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    My goodness, everyone is repeating the mistake. I used to live in London. Did you use to live in London. I didn't use to ride a bike. – Lambie Dec 28 '16 at 16:23
  • @Lambie Actually that was bothering me as well, is it "use to" or "used to"? But I figured someone on SE must have asked this already: english.stackexchange.com/questions/30035/i-use-to-or-i-used-to – Andrew Dec 28 '16 at 16:27
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    @Lambie: Your link is without provenance or authority. – Robusto Dec 28 '16 at 16:41
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    @Andrew Who said anything "What we can say or can't say? There are AmE sites to but I'm damned if I'm going fishing for 'em. It's not about speech, it's about grammar and AmE is the same thing here. – Lambie Dec 28 '16 at 17:50
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1) There used to be a house here. [simple past, in fact].

2) They used to drive to school. [simple past, in fact] Therefore, the interrogative and negative follow the rules using DID + infinitive.

Past: Did there use to be a house here? Negative: There didn't use to be a house here.

Did they use to drive to school? They didn't use to drive to school.

http://beta.yt4school.jwrm.uk/watch.php?v=EvjdYDhyfv4

And here is the British Council: https://learnenglish.britishcouncil.org/en/quick-grammar/used-infinitive-and-beget-used

But the same is true in American English and Canadian English.

And this is not googleable or ngrammable.

It does not matter that /used to/ + verb is a defective form. It still follows the regular English rule re negative and interrogative which is: did + notional form of the verb.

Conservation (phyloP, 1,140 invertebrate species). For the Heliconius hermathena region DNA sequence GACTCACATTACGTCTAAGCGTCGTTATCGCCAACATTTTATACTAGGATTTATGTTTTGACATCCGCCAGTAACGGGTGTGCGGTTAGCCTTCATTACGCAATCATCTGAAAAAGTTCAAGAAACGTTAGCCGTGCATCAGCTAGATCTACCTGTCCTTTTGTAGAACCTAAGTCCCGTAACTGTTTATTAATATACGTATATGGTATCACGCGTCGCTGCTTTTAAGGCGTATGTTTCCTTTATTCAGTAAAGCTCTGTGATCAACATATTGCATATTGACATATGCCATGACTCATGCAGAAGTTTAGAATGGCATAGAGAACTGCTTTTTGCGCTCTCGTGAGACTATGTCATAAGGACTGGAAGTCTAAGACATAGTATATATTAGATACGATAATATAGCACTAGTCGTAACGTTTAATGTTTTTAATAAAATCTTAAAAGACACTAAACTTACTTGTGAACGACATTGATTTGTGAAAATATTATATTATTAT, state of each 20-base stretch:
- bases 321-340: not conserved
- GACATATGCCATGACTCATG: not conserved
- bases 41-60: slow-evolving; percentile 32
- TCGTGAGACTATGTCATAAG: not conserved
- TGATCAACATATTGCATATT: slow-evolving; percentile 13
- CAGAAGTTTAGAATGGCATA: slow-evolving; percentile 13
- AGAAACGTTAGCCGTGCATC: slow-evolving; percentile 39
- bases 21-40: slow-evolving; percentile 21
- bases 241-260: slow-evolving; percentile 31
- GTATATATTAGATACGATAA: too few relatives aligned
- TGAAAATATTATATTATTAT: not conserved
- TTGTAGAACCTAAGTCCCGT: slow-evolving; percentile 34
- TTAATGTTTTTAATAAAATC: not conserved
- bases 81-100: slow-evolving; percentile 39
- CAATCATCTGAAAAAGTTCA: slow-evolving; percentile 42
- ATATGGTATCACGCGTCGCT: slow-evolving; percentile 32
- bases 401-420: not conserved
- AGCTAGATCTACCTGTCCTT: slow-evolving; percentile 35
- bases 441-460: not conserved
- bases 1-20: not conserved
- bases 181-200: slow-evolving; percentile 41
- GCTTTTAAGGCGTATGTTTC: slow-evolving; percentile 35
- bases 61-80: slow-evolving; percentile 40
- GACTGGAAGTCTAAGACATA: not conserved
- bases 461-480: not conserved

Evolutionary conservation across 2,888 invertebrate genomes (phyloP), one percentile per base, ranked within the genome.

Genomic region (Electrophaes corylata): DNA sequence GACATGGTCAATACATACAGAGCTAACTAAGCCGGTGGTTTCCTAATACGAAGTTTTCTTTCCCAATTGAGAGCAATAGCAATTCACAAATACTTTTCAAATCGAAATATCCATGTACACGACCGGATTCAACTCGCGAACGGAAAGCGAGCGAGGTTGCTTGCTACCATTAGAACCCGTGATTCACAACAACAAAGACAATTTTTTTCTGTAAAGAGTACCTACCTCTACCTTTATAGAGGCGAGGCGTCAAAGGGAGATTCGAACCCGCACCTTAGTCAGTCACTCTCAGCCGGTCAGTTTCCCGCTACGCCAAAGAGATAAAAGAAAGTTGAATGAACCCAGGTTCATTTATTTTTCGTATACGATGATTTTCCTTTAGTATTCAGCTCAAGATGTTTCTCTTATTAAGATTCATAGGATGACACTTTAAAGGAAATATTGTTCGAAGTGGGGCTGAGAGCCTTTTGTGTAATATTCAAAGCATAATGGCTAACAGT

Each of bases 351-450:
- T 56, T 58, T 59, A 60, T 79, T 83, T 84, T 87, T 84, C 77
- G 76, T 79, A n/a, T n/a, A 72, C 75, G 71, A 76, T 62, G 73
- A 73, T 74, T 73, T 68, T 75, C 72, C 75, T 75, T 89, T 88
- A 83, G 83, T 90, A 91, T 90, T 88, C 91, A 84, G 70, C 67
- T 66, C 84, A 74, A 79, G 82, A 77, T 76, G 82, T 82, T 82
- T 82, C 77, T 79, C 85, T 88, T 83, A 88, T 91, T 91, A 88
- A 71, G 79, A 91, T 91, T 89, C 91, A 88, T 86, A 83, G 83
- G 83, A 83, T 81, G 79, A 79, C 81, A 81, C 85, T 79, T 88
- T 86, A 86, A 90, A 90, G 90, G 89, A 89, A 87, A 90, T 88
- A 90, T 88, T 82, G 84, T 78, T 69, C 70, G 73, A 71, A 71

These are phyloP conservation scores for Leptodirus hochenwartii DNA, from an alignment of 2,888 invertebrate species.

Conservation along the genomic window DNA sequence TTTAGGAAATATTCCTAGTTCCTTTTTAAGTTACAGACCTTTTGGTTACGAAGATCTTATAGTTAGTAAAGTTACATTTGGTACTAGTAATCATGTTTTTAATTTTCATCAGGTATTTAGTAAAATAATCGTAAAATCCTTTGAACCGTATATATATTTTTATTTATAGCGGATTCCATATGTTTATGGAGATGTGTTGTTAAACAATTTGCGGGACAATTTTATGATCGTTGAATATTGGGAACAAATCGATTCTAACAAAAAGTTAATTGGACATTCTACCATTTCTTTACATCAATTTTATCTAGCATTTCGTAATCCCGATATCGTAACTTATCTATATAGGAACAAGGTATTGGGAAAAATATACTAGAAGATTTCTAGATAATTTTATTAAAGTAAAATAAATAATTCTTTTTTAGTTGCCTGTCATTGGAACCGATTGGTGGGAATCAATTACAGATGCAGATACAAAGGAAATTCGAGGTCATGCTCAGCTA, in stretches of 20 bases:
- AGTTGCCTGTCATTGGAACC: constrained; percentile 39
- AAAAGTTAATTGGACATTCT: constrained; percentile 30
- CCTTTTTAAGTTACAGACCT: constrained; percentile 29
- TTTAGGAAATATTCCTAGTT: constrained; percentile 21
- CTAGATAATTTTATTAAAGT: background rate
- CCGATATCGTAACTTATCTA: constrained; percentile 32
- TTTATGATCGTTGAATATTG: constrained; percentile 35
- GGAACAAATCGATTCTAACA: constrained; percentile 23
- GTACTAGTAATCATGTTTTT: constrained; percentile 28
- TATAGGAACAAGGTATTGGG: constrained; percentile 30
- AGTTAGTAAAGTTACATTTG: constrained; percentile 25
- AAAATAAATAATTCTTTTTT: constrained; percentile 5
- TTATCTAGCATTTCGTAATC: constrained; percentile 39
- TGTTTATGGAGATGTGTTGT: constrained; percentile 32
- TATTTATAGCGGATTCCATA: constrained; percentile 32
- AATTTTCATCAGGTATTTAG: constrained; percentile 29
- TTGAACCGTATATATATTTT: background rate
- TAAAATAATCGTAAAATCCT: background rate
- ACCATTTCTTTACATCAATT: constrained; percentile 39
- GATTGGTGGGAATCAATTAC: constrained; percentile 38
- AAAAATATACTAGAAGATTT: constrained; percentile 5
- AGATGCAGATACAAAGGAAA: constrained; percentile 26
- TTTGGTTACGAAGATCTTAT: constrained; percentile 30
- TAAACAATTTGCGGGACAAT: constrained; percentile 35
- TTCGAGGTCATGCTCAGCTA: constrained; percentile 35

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You have to make use of the English language's reliance on do support to make the negative and interrogative forms of there used to be.

Negative form:

There didn't used to be . . .

Interrogative form:

Did there used to be . . . ?

Note that the negative interrogative has the same meaning as the positive interrogative form:

Didn't there used to be . . . ?

Here the questioner is asking if there was something at one time, but adds the nuance that the questioner suspects that the thing asked about really did exist as imagined.

  • Correction: Did there use to be//not: used to be. You repeated the mistake three times.... – Lambie Dec 28 '16 at 16:17
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    @Lambie: You are quite simply mistaken. See this Ngram for relative usage. The "use to" version flatlines by comparison to what people really say. – Robusto Dec 28 '16 at 16:30
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    Sorry, I'm not wrong and Ngram does not cut it. It's unfortunate that many people still have not understood that what is grammatical or ungrammatical cannot be "just ngrammed". Usage on the internet is not an argument. There is no D in the negative and interrogative past of used to. – Lambie Dec 28 '16 at 16:33
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    NGram usage here is appropriate, given that it's very difficult to tell the difference aurally between "use to" and "used to": what people have written (and editors have checked) is evidence of what they believe the correct form to be, whatever you may say. – Robusto Dec 28 '16 at 16:40
  • Sorry, you are mistaken. NGram does not have usage and it is not appropriate or inappropriate. It's just a quantifying tool of occurrences of an expression or phrase. And the number of occurrences of an expression or phrase does not prove anything in language except that some x number of occurrences exist. – Lambie Dec 28 '16 at 16:42